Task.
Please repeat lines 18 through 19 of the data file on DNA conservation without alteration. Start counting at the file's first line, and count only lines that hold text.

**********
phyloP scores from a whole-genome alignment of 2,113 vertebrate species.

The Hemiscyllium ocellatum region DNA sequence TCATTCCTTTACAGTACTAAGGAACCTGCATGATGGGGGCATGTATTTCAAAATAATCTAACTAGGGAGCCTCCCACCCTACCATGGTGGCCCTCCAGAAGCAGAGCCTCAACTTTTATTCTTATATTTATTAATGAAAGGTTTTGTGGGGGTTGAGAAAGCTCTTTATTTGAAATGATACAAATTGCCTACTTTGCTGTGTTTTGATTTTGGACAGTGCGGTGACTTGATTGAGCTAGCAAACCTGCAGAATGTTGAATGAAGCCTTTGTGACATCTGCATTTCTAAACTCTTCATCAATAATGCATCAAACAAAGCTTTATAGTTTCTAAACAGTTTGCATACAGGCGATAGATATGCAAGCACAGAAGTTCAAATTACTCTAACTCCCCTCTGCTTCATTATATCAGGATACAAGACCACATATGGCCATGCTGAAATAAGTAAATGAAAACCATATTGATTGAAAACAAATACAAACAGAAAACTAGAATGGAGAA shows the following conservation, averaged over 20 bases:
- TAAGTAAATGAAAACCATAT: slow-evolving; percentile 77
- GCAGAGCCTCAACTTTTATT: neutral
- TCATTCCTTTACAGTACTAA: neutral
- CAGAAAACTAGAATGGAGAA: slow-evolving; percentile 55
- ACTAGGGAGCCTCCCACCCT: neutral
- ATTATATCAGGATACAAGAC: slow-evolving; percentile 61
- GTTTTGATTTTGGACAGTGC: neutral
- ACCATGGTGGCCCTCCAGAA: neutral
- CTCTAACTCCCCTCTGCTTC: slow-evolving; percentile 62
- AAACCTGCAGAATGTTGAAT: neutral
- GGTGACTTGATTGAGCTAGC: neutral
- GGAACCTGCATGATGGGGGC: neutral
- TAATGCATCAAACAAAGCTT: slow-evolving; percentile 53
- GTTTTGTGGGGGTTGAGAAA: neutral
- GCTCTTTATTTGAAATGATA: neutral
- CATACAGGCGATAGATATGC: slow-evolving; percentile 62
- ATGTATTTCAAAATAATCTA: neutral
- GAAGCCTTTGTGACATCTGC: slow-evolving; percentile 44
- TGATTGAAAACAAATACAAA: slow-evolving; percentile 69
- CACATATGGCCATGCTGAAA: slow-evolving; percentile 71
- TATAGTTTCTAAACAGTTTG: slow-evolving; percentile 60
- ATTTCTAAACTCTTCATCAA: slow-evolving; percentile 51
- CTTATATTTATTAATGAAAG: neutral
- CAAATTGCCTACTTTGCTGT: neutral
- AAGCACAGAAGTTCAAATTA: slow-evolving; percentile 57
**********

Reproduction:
- CATACAGGCGATAGATATGC: slow-evolving; percentile 62
- ATGTATTTCAAAATAATCTA: neutral